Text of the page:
Once again, Chrysler had one of the best ads in yesterday’s Super Bowl, once again using the aesthetic of Detroit disaster porn to offer gritty inspiration. And while it’s not as good as the Eminem version last year, it might appeal to Chrysler’s target market even more, as it generalizes the uncertainty so many people feel.
I was struck by an irony at the core of the ad, though. Eminem really does embody Detroit. Clint Eastwood, in contrast, has no such personal tie to the city. And while his gritty voice works great for the ad. His delivery of, “This country can’t be knocked out with one punch” perfectly caught his performed toughness (it reminded me of his Million Dollar Baby, which I loved).
The one other reason to choose Eastwood for this ad, it seems to me, is the role he played as Walt Kowalski in his Gran Torino. That guy, an old Korean war vet struggling with the increasing diversity of his lifetime neighborhood, did embody Detroit, as much as Eminem does.
Yet, as written, Kowalski was not a lifetime Detroiter. Rather, screenwriter Nick Schenk based him on a bunch of veterans he met while working in a liquor store in his native Twin Cities. (h/t Wizardkitten)
“And in all of those jobs, especially in the liquor store, I would meet a lot of guys who were vets,” he said.
Schenk recalls asking customers with military tattoos about where and when they served.
“Little by little, as they came in every day for their bottle of ‘medicine,’ they’d tell you a little bit more,” he said.
“If you were respectful — I think everyone wants to get stuff off their chest, and they’re not going to tell their wives, they’re not going to tell their kids — and so if they can find an outlet to dump it out off on, that was me. I had a lot of guys telling me stories for years,” he said.
Those experiences helped him shape the character of Walt Kowalski, a Korean War veteran played by Clint Eastwood.
And the Hmong community was based on the Twin Cities’ sizable Hmong community.
Gran Torino, that tale of troubled old America coming into conflict with, and learning to love, the future of America, was shot in Detroit rather than the Twin Cities because of government intervention. The film was shot during the period when film credits offered under Jennifer Granholm and cut under Rick Snyder brought lots of new, creative jobs to MI; it was one of the first big films to be shot using the credits. Walt Kowalski was a native Detroiter only because MI invested in making him one.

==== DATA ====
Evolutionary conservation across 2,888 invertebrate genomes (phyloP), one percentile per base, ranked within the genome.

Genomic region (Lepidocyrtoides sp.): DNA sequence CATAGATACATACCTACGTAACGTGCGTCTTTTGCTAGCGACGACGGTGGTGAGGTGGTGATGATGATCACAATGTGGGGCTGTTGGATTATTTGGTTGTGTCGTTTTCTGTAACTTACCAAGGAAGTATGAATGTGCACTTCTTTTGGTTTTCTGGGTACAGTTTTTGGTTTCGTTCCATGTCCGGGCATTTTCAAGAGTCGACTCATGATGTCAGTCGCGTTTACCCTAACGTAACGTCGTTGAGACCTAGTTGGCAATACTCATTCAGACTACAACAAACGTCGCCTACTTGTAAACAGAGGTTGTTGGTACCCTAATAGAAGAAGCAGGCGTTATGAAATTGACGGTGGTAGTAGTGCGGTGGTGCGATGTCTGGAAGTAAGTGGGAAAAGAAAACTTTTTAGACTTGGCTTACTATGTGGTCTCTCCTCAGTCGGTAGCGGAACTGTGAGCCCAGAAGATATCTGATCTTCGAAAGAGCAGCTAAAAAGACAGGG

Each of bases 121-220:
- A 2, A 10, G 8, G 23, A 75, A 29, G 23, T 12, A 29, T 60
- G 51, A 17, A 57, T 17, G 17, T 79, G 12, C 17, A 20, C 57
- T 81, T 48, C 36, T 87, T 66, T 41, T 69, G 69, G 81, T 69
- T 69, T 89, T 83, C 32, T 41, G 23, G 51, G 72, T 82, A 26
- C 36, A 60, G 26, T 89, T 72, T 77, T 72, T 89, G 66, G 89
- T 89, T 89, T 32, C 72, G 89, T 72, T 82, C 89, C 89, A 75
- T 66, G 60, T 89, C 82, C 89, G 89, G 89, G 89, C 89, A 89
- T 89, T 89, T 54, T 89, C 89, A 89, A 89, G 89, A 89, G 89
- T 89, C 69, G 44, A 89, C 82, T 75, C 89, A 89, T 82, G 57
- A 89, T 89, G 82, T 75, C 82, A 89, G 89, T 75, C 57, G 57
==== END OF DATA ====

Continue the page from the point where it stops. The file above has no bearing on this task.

And so Clint Eastwood, that Bay Area native who told a story about the Twin Cities but set it in Detroit, generalized the Detroit-specific ad about resilience from last year. But both the invocation of the Chrysler bailout and the use of Eastwood remind that rebounds work best when governments invest.
One more detail: this story–as told by Chrysler–leaves out a key part of the story. As John Nichols reported this morning, Chrysler specifically edited unions out of this story.
At the fifty-second point in the ad, images from last year’s mass pro-union protests in Madison, Wisconsin, were featured.
But something was missing: union signs.
The images from Madison appear to have been taken from a historic video by Matt Wisniewski, a Madison photographer whose chronicling of the protests drew international attention and praise. Wisniewski’s work went viral, and was even featured in a video by rocker Tom Morello.
Wisniewski’s original video, from an evening rally at the King Street entrance to the Wisconsin Capitol, features images (at the two-minute, seventeen-second mark) of signs raised by members of Madison Teachers Inc. (MTI), the local education union that played a pivotal role in the protests. One sign features the MTI logo, another reads: “Care About Educators Like They Care for Your Child.”
In the Chrysler ad, the MTI logo is missing and the “Care About Educators…” sign is replaced with one featuring an image of an alarm clock. Several other union signs are simply whited out.
It’s an incomplete picture, because government support is not enough to bring on America’s second half. But it is a key part of it.
Update: Karl Rove hates it. Always a good sign, in my book.